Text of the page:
Stefan Boltz from the German Social Accident Insurance also admits: “The distinction between insured and uninsured work is not that easy, especially in the home office.”
So what to do? Anyone who is preparing as an employee to spend the next few weeks in their home office and wants all-round protection can think about taking out private accident insurance. This policy also covers accidents in leisure time and in the household – and thus also damage cases that are not covered by the professional associations.
However, lawyer Reichard warns: “Temporary consequences of an accident, such as a broken leg after a fall, are not insured.” In the first six weeks, the continued wages paid by the employer jump in.
Expensive disability insurance
The core of private accident insurance is a lump sum payment in the event of prolonged damage to health. The insurer therefore pays if there is permanent damage after the accident. Depending on the design, the policy then sometimes also covers the costs of domestic help or the renovation of your own home. “Anyone who thinks about such policies should compare the offers well, since the offers differ significantly,” advises Reichard. “It is important, for example, to pay attention to a high cash payment in the event of total disability.”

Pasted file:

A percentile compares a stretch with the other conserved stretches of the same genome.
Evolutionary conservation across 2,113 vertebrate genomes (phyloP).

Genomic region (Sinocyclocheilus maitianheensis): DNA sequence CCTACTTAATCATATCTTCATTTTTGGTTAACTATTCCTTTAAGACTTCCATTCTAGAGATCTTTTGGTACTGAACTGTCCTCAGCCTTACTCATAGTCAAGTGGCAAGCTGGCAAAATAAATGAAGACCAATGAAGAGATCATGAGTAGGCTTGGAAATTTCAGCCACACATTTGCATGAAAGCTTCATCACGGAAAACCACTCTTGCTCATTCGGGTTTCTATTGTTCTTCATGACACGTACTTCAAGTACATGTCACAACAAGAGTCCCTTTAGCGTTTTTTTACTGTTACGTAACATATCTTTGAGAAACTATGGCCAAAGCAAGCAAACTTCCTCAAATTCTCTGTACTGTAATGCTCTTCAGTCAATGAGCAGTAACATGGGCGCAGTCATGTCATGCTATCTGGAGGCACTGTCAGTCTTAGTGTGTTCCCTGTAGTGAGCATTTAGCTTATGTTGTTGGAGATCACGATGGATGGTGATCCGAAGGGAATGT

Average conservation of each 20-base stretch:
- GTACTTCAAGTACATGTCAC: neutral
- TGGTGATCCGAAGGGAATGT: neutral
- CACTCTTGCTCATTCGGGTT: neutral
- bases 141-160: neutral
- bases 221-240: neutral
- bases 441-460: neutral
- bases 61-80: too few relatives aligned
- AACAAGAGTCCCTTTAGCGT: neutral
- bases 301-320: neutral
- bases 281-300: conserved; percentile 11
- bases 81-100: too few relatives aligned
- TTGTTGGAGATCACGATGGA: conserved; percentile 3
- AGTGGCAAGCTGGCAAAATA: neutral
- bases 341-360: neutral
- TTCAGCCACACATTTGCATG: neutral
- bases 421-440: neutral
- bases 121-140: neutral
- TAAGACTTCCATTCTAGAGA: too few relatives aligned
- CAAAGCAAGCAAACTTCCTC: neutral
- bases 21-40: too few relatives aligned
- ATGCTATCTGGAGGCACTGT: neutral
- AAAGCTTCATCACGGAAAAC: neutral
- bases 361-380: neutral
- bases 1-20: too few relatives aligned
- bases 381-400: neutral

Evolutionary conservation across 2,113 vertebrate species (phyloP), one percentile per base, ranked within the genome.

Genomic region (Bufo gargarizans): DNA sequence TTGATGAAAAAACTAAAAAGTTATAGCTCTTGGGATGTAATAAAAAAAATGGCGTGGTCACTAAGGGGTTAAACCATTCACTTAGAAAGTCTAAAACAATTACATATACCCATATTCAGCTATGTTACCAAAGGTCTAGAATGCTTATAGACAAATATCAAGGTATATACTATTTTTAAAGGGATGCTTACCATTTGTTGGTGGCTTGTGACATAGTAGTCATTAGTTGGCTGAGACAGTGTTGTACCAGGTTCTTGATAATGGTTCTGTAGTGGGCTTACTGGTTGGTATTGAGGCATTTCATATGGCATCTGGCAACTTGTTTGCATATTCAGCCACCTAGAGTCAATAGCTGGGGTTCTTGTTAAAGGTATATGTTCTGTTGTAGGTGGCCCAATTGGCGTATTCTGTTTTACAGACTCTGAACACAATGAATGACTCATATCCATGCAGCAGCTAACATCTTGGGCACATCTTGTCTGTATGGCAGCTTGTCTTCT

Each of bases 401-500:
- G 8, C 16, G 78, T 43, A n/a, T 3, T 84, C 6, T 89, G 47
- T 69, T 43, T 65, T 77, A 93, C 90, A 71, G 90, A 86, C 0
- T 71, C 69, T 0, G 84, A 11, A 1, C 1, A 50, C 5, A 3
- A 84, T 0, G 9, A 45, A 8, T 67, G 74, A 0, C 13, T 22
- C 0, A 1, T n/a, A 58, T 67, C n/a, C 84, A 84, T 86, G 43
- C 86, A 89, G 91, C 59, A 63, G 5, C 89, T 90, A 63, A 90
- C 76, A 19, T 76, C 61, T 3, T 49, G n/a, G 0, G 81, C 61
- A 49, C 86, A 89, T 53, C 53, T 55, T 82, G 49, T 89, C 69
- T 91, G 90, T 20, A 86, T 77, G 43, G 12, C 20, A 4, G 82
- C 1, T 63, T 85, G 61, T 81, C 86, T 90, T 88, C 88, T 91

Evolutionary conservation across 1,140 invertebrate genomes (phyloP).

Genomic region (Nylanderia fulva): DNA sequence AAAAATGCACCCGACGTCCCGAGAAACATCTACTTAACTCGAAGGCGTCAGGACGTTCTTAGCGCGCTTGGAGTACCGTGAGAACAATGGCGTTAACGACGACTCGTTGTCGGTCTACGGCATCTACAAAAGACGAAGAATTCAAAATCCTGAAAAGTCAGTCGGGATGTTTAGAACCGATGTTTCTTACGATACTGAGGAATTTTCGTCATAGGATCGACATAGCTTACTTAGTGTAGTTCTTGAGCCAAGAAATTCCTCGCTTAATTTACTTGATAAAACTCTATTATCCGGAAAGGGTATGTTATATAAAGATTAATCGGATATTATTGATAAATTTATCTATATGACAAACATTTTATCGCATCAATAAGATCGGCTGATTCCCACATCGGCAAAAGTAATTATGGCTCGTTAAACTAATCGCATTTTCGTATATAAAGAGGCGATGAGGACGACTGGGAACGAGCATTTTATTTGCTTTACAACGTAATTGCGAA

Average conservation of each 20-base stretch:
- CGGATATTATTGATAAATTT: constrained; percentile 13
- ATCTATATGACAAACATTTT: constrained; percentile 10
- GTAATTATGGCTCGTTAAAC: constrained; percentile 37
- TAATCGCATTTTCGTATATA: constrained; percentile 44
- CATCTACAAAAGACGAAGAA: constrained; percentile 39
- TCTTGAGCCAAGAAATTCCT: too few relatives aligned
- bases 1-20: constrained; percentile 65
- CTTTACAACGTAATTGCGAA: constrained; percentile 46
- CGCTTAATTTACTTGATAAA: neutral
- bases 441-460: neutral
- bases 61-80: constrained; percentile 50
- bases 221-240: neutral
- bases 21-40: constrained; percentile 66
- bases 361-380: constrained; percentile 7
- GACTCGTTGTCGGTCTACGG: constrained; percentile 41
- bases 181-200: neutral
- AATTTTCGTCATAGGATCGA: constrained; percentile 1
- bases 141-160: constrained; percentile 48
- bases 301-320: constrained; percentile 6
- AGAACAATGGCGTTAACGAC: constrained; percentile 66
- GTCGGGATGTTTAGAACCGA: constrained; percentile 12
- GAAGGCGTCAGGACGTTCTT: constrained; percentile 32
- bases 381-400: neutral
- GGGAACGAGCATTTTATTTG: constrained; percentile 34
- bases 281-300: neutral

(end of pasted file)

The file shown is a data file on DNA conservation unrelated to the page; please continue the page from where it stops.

Consumer advocates and the Confederation of Insureds, however, point out that accident insurance is fundamentally not suitable for providing long-term financial cushioning for the loss of labor. For this, employees should better consider occupational disability insurance, which offers a pension in the event of an insured event. This policy pays a monthly pension for the duration of an occupational disability, regardless of whether due to an accident or illness, depending on the agreement of up to 80 percent of the net income to the policyholder, the consumer advocates explain.
However, a BU policy is significantly more expensive than accident insurance. “However, accident insurance offers at least some, if only selective, protection for people who are unable to take out or only have a very expensive BU due to previous illnesses,” says lawyer Reichard from the Consumer Advice Center in North Rhine-Westphalia.